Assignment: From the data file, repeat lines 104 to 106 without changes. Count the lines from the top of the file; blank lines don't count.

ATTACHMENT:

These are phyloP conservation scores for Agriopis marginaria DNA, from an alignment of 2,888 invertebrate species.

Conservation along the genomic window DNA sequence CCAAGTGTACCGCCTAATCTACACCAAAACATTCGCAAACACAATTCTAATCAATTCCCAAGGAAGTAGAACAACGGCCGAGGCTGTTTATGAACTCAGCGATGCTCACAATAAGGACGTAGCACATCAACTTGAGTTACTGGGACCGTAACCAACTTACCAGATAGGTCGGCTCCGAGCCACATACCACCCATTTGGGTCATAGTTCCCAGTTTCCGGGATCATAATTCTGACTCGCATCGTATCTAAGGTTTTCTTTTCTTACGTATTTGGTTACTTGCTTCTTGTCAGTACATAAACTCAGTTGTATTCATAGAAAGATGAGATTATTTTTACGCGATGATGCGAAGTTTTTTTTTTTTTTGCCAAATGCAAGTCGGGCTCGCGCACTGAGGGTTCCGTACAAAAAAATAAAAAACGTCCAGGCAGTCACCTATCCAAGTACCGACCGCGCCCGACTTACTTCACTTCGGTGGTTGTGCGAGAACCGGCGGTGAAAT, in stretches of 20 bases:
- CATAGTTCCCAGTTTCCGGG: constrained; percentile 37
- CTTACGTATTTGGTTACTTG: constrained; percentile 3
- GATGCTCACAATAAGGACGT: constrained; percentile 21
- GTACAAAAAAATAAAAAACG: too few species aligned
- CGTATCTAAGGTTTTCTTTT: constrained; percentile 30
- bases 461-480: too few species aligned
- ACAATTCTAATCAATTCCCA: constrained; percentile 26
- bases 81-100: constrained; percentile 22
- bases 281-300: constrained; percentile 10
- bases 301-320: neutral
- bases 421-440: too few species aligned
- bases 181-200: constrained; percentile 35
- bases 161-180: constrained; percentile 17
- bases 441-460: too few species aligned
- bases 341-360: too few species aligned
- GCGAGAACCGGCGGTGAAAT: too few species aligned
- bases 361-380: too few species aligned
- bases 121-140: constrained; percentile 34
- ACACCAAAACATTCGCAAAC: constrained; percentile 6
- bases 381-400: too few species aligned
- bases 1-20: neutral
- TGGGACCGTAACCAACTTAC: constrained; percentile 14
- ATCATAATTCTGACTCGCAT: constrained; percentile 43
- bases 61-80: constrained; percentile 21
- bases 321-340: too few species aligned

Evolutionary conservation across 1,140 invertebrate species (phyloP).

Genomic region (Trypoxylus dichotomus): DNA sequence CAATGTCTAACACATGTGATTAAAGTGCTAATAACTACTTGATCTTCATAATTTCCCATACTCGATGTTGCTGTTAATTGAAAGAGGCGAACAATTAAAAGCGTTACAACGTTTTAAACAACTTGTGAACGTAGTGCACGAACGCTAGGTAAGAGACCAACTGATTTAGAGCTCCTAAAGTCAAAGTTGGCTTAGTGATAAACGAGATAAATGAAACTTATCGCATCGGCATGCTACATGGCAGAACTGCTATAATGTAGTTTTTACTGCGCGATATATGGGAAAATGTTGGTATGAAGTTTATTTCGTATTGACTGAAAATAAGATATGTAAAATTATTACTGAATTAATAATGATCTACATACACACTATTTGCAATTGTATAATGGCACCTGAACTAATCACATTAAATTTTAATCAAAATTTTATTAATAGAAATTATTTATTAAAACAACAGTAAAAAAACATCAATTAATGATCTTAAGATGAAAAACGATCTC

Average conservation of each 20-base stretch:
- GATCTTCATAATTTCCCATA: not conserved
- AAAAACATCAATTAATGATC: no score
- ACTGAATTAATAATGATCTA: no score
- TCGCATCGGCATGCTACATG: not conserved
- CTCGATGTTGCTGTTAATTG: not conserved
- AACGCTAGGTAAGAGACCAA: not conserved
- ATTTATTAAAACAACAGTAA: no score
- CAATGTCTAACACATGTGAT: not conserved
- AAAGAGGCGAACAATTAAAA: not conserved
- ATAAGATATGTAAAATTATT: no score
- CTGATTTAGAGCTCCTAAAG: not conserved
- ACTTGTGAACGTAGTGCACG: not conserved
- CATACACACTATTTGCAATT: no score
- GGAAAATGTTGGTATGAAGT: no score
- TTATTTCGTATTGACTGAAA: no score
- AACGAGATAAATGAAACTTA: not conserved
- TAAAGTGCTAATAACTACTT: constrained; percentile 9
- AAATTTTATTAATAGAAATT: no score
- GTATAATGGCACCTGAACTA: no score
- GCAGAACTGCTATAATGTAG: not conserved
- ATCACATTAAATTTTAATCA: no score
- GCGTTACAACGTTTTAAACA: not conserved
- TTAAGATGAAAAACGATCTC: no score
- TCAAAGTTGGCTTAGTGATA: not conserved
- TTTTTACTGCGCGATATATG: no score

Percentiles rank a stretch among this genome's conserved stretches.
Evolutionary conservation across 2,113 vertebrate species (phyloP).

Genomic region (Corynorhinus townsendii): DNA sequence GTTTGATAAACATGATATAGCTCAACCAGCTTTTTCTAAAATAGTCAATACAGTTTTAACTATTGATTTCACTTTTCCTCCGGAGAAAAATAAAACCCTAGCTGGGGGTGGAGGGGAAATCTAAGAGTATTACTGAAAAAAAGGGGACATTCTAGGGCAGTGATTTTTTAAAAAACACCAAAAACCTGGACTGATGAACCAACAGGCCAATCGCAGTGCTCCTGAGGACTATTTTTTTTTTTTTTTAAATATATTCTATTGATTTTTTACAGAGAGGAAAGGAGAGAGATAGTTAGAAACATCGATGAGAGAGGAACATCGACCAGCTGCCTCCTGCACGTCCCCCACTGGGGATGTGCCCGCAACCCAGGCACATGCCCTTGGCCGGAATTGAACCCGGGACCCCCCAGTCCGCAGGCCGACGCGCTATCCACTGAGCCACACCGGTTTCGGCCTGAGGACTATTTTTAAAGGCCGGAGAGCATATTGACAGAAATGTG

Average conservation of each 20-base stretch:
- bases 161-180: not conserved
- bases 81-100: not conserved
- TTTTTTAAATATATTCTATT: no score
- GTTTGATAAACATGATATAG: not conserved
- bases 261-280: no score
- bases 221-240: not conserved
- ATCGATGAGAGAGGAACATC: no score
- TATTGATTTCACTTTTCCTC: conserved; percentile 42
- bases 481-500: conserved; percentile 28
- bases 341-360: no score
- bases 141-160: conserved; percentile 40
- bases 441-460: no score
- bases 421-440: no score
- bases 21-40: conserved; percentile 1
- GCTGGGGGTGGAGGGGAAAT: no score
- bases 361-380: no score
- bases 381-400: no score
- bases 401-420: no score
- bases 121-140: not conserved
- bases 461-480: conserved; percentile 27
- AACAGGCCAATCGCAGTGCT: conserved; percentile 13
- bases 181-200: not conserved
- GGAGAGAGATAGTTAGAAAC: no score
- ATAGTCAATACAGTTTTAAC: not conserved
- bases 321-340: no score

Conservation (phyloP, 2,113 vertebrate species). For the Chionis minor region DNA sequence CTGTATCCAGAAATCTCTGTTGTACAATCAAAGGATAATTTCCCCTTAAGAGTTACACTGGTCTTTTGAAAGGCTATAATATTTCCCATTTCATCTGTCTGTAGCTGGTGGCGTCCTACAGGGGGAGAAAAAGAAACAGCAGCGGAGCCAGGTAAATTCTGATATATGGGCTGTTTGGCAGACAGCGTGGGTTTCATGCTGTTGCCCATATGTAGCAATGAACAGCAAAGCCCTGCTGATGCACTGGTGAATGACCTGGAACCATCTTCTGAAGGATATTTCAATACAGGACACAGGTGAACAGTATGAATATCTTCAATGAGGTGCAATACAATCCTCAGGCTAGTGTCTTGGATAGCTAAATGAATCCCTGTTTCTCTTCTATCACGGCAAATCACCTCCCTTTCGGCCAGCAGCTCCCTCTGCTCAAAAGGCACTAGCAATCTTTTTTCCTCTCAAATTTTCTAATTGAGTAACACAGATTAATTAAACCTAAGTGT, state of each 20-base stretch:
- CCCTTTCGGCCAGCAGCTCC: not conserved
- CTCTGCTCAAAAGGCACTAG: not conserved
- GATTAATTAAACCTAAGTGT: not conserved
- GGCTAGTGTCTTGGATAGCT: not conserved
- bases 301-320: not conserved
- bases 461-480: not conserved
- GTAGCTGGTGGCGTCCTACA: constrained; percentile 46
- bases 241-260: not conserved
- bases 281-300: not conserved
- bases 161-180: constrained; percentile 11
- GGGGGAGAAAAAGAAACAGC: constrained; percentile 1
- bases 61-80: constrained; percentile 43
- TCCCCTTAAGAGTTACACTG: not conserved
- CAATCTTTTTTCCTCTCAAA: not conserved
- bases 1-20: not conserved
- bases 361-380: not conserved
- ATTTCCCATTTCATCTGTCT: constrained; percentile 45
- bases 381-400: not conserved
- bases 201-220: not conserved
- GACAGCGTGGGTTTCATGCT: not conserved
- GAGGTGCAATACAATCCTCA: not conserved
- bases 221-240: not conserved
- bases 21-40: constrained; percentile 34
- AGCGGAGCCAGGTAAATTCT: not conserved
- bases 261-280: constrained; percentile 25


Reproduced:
- bases 201-220: not conserved
- GACAGCGTGGGTTTCATGCT: not conserved
- GAGGTGCAATACAATCCTCA: not conserved